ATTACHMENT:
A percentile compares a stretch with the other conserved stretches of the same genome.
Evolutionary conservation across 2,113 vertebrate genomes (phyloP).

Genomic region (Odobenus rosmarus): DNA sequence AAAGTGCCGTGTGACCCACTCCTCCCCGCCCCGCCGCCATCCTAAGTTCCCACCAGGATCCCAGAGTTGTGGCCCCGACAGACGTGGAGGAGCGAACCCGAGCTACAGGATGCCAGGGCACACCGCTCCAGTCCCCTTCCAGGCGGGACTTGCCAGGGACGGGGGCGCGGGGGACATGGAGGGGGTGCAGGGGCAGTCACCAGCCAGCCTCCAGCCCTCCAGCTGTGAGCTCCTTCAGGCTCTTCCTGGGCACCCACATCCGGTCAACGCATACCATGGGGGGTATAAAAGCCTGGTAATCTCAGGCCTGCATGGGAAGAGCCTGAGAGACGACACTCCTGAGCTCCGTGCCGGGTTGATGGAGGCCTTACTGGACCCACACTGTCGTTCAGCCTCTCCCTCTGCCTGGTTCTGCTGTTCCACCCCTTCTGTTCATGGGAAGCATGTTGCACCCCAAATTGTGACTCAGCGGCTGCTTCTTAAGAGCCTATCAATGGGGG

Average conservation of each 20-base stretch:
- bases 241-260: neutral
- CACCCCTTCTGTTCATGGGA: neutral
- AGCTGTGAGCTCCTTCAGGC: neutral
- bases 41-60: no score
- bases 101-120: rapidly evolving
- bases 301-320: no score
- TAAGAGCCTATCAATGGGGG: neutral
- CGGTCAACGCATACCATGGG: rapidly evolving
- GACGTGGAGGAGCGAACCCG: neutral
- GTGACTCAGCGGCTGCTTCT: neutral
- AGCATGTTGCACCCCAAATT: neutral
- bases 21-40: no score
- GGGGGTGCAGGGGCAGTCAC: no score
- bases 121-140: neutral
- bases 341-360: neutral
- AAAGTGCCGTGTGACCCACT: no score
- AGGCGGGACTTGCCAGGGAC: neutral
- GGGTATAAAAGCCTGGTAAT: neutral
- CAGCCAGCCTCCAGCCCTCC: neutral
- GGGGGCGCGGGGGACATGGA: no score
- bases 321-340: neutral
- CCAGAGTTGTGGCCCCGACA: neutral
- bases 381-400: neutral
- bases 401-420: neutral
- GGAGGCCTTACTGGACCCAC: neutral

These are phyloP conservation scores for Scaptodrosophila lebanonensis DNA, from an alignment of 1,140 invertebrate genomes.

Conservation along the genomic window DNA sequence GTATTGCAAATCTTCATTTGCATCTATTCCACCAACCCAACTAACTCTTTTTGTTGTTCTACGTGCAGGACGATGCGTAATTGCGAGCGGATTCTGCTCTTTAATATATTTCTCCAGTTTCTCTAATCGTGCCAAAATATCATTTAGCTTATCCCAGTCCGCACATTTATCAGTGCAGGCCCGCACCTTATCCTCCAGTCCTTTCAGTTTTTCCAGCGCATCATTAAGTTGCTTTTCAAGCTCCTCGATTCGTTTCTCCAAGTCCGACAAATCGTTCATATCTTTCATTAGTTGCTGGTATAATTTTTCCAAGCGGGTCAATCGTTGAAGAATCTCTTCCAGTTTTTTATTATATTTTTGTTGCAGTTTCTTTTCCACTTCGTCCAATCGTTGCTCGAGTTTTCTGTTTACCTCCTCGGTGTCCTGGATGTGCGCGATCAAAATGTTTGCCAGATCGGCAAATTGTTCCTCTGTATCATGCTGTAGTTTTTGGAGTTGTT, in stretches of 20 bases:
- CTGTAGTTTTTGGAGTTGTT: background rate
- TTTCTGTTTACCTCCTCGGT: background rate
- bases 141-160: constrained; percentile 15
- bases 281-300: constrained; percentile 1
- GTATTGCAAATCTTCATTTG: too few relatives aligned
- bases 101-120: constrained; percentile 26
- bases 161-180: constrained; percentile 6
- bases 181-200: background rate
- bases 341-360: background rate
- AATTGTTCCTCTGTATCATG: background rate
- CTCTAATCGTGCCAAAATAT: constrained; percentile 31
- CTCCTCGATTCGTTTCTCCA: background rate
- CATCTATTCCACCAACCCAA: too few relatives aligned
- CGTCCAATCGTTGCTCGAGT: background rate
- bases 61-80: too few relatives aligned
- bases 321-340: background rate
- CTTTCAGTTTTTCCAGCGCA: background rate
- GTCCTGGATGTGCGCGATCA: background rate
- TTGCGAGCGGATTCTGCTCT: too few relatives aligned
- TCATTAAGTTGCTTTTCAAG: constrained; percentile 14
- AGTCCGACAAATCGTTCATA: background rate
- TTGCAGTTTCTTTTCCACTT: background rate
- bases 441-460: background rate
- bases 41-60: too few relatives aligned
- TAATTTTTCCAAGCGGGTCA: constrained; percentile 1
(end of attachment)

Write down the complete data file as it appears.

A percentile compares a stretch with the other conserved stretches of the same genome.
Evolutionary conservation across 2,113 vertebrate genomes (phyloP).

Genomic region (Odobenus rosmarus): DNA sequence AAAGTGCCGTGTGACCCACTCCTCCCCGCCCCGCCGCCATCCTAAGTTCCCACCAGGATCCCAGAGTTGTGGCCCCGACAGACGTGGAGGAGCGAACCCGAGCTACAGGATGCCAGGGCACACCGCTCCAGTCCCCTTCCAGGCGGGACTTGCCAGGGACGGGGGCGCGGGGGACATGGAGGGGGTGCAGGGGCAGTCACCAGCCAGCCTCCAGCCCTCCAGCTGTGAGCTCCTTCAGGCTCTTCCTGGGCACCCACATCCGGTCAACGCATACCATGGGGGGTATAAAAGCCTGGTAATCTCAGGCCTGCATGGGAAGAGCCTGAGAGACGACACTCCTGAGCTCCGTGCCGGGTTGATGGAGGCCTTACTGGACCCACACTGTCGTTCAGCCTCTCCCTCTGCCTGGTTCTGCTGTTCCACCCCTTCTGTTCATGGGAAGCATGTTGCACCCCAAATTGTGACTCAGCGGCTGCTTCTTAAGAGCCTATCAATGGGGG

Average conservation of each 20-base stretch:
- bases 241-260: neutral
- CACCCCTTCTGTTCATGGGA: neutral
- AGCTGTGAGCTCCTTCAGGC: neutral
- bases 41-60: no score
- bases 101-120: rapidly evolving
- bases 301-320: no score
- TAAGAGCCTATCAATGGGGG: neutral
- CGGTCAACGCATACCATGGG: rapidly evolving
- GACGTGGAGGAGCGAACCCG: neutral
- GTGACTCAGCGGCTGCTTCT: neutral
- AGCATGTTGCACCCCAAATT: neutral
- bases 21-40: no score
- GGGGGTGCAGGGGCAGTCAC: no score
- bases 121-140: neutral
- bases 341-360: neutral
- AAAGTGCCGTGTGACCCACT: no score
- AGGCGGGACTTGCCAGGGAC: neutral
- GGGTATAAAAGCCTGGTAAT: neutral
- CAGCCAGCCTCCAGCCCTCC: neutral
- GGGGGCGCGGGGGACATGGA: no score
- bases 321-340: neutral
- CCAGAGTTGTGGCCCCGACA: neutral
- bases 381-400: neutral
- bases 401-420: neutral
- GGAGGCCTTACTGGACCCAC: neutral

These are phyloP conservation scores for Scaptodrosophila lebanonensis DNA, from an alignment of 1,140 invertebrate genomes.

Conservation along the genomic window DNA sequence GTATTGCAAATCTTCATTTGCATCTATTCCACCAACCCAACTAACTCTTTTTGTTGTTCTACGTGCAGGACGATGCGTAATTGCGAGCGGATTCTGCTCTTTAATATATTTCTCCAGTTTCTCTAATCGTGCCAAAATATCATTTAGCTTATCCCAGTCCGCACATTTATCAGTGCAGGCCCGCACCTTATCCTCCAGTCCTTTCAGTTTTTCCAGCGCATCATTAAGTTGCTTTTCAAGCTCCTCGATTCGTTTCTCCAAGTCCGACAAATCGTTCATATCTTTCATTAGTTGCTGGTATAATTTTTCCAAGCGGGTCAATCGTTGAAGAATCTCTTCCAGTTTTTTATTATATTTTTGTTGCAGTTTCTTTTCCACTTCGTCCAATCGTTGCTCGAGTTTTCTGTTTACCTCCTCGGTGTCCTGGATGTGCGCGATCAAAATGTTTGCCAGATCGGCAAATTGTTCCTCTGTATCATGCTGTAGTTTTTGGAGTTGTT, in stretches of 20 bases:
- CTGTAGTTTTTGGAGTTGTT: background rate
- TTTCTGTTTACCTCCTCGGT: background rate
- bases 141-160: constrained; percentile 15
- bases 281-300: constrained; percentile 1
- GTATTGCAAATCTTCATTTG: too few relatives aligned
- bases 101-120: constrained; percentile 26
- bases 161-180: constrained; percentile 6
- bases 181-200: background rate
- bases 341-360: background rate
- AATTGTTCCTCTGTATCATG: background rate
- CTCTAATCGTGCCAAAATAT: constrained; percentile 31
- CTCCTCGATTCGTTTCTCCA: background rate
- CATCTATTCCACCAACCCAA: too few relatives aligned
- CGTCCAATCGTTGCTCGAGT: background rate
- bases 61-80: too few relatives aligned
- bases 321-340: background rate
- CTTTCAGTTTTTCCAGCGCA: background rate
- GTCCTGGATGTGCGCGATCA: background rate
- TTGCGAGCGGATTCTGCTCT: too few relatives aligned
- TCATTAAGTTGCTTTTCAAG: constrained; percentile 14
- AGTCCGACAAATCGTTCATA: background rate
- TTGCAGTTTCTTTTCCACTT: background rate
- bases 441-460: background rate
- bases 41-60: too few relatives aligned
- TAATTTTTCCAAGCGGGTCA: constrained; percentile 1